A Paper Mill Spelling Bee With Feeling
Also see Bob's review of The Little Dog Laughed
The student competition is set in a gymnasium at a middle school in Putnam County, New York, where six students (played by adults) and, briefly, three audience members compete to win the right to complete in the "national" spelling bee.
Most of the six students have broadly drawn, largely unhappy histories which are largely played for laughs, but, eventually, they engage our sympathy and involvement. There is an uncomfortable dichotomy inherent in Rachel Sheinkin's book, between the comically caricatured nerdiness and callowness of the youngsters and the sympathy and respect which such youths deserve. Happily, for this production, director Marc Bruni has toned down the broad comic exaggeration of the Broadway Circle in the Square edition and created a more emotionally satisfying Spelling Bee.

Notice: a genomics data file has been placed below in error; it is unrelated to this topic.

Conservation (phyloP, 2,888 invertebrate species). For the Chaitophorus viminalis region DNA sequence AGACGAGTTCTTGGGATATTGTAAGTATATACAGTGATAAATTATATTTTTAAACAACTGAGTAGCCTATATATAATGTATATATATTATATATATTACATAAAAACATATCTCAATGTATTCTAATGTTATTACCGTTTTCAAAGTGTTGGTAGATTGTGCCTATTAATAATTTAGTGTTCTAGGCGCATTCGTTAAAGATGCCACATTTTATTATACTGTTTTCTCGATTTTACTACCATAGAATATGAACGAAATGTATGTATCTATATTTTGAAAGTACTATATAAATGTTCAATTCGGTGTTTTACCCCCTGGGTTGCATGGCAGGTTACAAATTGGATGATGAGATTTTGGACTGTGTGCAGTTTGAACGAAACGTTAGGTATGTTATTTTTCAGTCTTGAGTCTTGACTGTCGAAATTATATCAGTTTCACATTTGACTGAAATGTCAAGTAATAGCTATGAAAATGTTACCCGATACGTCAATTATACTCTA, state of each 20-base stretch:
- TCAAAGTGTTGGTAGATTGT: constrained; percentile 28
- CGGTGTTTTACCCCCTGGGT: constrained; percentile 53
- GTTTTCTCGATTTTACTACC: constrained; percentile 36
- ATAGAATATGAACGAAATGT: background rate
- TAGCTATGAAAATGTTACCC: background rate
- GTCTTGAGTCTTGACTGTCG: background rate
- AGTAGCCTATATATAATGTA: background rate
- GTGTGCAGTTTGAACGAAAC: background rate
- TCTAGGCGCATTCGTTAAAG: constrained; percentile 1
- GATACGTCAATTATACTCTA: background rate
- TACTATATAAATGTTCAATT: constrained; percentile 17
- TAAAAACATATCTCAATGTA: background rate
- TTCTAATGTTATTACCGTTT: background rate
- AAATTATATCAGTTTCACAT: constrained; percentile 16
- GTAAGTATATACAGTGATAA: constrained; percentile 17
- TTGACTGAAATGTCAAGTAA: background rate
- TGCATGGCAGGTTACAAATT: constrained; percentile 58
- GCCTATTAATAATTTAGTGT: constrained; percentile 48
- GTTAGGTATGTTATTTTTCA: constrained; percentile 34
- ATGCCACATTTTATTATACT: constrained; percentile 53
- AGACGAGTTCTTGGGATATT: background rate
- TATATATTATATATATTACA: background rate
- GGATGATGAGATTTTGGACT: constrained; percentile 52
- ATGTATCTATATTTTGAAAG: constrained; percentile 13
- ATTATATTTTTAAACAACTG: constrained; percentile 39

The redoubtable James Lapine, director of the Second Stage production and its Broadway transfer, seemed to have punched the material up, creating a gag-laden, lightweight entertainment. The commercial success of his efforts is undeniable. However, the now well established musical benefits from the somewhat less frenzied touch applied by Bruni. Bruni still employs the aisles and a ramp around the front of the stage to incorporate the Paper Mill auditorium into the gymnasium setting, and his production nicely fills its larger confines.
The entire cast is well up to the task at hand. Will Blum portrays William Barfee (he is disregarded as he informs one and all that his name is pronounced "Bar-fay") who visualizes how to spell his words by spelling them out in comic dance-like movements with his "magic foot." Overweight and suffering a mucus membrane disorder, the hurting Barfee is a boastful and disagreeable nerd. Blum smoothly portrays Barfee's flowering as he responds in kind to the warmth shown him by another contestant, Olive Ostrovsky.
Brandon Yanez nicely captures the comic frustration of Chip Tolentino. A well-adjusted smarty, Chip expects to repeat his victory of the previous year's bee until, aroused by a girl in the audience, he violates a rule while correcting a spelling. His ensuing upset is overcome when he realizes the benefit of his budding manhood. Lyle Colby Mackston smoothly rounds out the trio of boy contestants as Leaf Coneybear, the family underachiever who comes to recognize that he is smart and really belongs in the contest.